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(May, affairs of Ireland are at the present not hope from verse, the native land crisis, and likely as we are to be over- of the pseudo English Protestant. whelmed by the united aggressions of To defend the Bishops of the Church force and fraud.-" Calumniare forti- established in Ireland from such an ter et aliquid adhærebit" seems to be assailant, would be an idle task, al. the appropriate motto of these slander- though an easy one; it would at once ous scribblers, and if calumny is like incur the displeasure of the prelates, the dirt of Paris, more or less indeli- and the imputation of Aattery; but no ble, it behoves the friends of truth and such objection lies against shielding liberty to be vigilant in contradicting the defenceless from the cowardly, or and exposing it.
covering the grave of the dead lion Ireland and the Christian cause con- from the claw of the living jackal ; nected with the British interest in it and therefore it is impossible to refrain have indeed suffered severely for much from expressing the most decided remore than a century back from the probation of the vile attack made upon misrepresentation of interested persons the memory of the late Earl of Bristol in Great Britain. During Lord Tyr- and Bishop of Derry in this volume. connel's intolerant administration in It suits not the design of this brief ar1687 and 1688, the people of England ticle to enter into any vindication of were grossly deceived by reports every the departed nobleman's character ;where circulated among them of the like that of most men, it had its bright great mildness of that cruel Viceroy's side and dark shades ; but it.may be government, and to such a pitch was right to observe, that there was a day, ihis wicked delusion carried in Scot- aud that not very distant from the preland in 1689, that Sir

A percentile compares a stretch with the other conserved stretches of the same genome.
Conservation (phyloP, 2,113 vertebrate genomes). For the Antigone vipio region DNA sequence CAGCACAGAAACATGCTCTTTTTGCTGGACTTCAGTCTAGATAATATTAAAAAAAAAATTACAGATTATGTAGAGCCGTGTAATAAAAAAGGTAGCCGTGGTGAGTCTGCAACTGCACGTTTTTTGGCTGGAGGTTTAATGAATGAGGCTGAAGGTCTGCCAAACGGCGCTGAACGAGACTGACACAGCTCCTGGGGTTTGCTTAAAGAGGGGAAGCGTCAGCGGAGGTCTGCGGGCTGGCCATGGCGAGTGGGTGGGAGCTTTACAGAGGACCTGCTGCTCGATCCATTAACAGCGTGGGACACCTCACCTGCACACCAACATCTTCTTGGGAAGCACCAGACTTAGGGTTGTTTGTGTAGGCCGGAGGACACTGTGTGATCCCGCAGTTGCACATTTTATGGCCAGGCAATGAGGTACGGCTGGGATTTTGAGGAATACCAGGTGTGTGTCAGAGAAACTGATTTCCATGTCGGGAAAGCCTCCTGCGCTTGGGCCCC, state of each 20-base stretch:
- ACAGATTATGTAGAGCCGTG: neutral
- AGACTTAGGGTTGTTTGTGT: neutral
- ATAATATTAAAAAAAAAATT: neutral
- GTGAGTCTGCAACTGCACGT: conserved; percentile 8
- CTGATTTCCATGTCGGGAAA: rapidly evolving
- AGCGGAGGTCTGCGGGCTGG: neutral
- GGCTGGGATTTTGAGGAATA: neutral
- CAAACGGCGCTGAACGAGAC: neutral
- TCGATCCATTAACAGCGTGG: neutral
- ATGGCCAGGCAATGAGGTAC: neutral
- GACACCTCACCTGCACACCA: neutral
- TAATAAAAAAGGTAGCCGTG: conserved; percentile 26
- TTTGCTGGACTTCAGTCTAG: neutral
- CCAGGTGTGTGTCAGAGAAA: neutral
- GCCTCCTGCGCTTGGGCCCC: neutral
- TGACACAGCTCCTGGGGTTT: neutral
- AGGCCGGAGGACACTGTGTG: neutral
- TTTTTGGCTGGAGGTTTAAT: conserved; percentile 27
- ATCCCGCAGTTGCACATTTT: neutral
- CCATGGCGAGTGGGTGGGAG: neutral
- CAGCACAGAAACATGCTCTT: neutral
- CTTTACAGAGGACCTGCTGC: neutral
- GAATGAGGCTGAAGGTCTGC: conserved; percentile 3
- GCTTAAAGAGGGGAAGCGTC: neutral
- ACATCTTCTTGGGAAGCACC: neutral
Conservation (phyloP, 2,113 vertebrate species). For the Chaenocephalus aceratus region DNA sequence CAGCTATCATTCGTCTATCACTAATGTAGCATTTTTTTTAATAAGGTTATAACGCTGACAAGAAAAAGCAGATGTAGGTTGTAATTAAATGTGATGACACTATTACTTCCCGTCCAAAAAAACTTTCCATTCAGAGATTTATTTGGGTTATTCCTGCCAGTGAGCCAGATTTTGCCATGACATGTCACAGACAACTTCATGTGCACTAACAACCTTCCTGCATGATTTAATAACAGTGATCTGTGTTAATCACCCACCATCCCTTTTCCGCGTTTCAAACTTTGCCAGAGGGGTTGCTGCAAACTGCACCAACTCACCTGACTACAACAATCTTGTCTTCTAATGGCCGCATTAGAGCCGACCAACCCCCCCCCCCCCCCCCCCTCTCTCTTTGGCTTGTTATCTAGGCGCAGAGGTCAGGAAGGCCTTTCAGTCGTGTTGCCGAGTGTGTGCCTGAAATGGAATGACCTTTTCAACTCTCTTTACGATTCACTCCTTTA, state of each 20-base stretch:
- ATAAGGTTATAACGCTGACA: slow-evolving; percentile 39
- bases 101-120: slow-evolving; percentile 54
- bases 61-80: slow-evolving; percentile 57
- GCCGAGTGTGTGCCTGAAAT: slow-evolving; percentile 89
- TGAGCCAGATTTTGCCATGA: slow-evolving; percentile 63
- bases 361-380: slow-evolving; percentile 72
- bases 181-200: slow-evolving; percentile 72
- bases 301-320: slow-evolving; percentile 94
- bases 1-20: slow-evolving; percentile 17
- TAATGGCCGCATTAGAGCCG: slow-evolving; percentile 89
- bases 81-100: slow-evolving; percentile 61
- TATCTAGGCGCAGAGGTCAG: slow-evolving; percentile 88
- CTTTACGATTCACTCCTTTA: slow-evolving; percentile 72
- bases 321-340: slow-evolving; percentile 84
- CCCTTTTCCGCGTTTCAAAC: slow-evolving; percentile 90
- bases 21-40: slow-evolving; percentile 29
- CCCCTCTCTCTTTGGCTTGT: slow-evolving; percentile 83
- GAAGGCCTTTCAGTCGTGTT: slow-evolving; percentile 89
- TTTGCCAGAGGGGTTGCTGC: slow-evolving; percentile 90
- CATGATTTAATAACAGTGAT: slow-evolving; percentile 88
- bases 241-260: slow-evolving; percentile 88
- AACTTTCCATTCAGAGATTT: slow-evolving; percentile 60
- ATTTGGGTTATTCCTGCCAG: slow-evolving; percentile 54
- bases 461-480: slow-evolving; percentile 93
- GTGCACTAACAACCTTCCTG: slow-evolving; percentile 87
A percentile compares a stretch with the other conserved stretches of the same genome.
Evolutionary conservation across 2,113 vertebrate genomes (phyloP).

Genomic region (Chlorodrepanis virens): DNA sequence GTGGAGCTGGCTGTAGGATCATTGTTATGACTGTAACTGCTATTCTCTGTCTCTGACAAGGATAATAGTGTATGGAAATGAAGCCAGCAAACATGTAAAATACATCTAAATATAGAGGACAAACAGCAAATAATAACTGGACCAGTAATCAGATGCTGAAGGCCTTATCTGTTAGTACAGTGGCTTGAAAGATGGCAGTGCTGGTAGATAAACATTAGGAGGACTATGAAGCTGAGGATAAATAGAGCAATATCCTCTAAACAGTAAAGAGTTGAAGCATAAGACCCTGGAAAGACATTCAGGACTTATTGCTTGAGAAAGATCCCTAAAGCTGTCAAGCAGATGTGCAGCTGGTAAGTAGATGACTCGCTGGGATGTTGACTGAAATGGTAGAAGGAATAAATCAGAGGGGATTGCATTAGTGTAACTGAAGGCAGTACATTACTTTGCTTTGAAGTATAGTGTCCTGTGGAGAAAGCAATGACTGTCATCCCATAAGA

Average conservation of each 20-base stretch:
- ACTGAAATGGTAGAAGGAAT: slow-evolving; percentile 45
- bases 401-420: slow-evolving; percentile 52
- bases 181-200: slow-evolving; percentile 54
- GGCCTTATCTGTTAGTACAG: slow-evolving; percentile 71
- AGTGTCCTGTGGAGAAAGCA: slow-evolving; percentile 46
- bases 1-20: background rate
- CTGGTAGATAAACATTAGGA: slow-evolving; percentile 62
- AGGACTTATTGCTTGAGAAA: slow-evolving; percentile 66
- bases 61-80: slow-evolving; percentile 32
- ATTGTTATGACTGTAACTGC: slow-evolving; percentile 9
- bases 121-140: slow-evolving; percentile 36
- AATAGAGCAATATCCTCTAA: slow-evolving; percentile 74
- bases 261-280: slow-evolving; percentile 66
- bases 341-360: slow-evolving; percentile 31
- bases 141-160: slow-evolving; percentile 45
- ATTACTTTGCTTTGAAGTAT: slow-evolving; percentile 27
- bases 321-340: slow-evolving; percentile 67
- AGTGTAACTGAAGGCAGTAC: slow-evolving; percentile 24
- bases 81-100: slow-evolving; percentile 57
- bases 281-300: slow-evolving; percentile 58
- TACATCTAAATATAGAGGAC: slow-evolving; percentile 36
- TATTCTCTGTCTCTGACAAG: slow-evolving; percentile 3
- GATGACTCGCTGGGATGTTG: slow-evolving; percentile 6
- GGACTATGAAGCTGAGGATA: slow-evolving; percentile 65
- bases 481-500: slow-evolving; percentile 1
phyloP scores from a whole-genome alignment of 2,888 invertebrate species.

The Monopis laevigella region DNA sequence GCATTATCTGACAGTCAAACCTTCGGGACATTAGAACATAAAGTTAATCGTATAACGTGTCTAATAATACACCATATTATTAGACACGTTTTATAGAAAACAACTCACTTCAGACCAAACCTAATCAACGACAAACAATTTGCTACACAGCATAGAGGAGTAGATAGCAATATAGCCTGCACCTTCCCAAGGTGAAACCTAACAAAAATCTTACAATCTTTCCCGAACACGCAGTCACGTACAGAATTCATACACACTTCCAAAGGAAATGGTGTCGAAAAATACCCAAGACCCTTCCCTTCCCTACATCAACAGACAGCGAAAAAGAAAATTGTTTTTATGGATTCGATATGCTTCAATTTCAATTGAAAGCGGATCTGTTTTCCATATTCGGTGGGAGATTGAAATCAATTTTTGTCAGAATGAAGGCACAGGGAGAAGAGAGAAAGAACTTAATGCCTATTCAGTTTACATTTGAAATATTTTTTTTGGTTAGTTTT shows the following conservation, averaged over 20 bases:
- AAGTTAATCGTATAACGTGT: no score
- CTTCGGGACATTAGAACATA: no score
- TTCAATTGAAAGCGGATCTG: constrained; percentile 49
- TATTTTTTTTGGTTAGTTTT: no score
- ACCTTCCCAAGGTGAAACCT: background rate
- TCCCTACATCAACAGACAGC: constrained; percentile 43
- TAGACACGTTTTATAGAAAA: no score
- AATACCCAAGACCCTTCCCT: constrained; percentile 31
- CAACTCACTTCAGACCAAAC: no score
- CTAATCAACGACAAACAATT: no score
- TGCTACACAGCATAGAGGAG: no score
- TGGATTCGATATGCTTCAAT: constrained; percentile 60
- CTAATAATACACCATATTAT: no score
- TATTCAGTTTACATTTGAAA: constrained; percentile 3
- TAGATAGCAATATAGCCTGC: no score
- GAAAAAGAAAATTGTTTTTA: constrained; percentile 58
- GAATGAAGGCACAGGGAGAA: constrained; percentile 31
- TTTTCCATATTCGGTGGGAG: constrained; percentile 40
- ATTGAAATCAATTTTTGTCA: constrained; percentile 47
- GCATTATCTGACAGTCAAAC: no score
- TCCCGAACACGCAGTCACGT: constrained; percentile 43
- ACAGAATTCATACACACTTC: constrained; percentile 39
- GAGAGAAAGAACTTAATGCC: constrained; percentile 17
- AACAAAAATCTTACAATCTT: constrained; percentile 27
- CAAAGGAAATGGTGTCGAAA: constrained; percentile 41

Daniel M.Da- sent day, when the author or the vender niel, who arrived in Dublin towards of such a book as this would have been the end of that year with several gen- shut out from society, and perhaps tlemen of the episcopal church from hunted like a mad dog out of the prothe Isles of Orkney, declared that vince of Ulster. With regard to the their ministers had assured them that late Earl of Bristol, the Protestants of Ireland enjoyed under King James's Government the We seek not now his merits to disclose,
Or draw his frailties from their dread greatest freedom, quiet, and security,
abode, both as to their religion and property; There they alike in trembling hope repose, Similar delusions have been effected
The bosom of his father and his God. from time to time respecting the state of Ireland within the last fifty years, in Such is “Three Months in Ireland!” the course of which an alternation of Is the cause strong which must be concession and repulsion has produced maintained by such instruments ? Is one rebellion and several insurrections, the Protestant interest in Ireland to be leaving this island, as to its connexion put down by such wretched men and with the rest of the realm, in as preca- his savage employers ? rious state, as it was in the commence- The Appendix consists of garbled ment of the reign of Queen Elizabeth. portions of the evidence on Irish as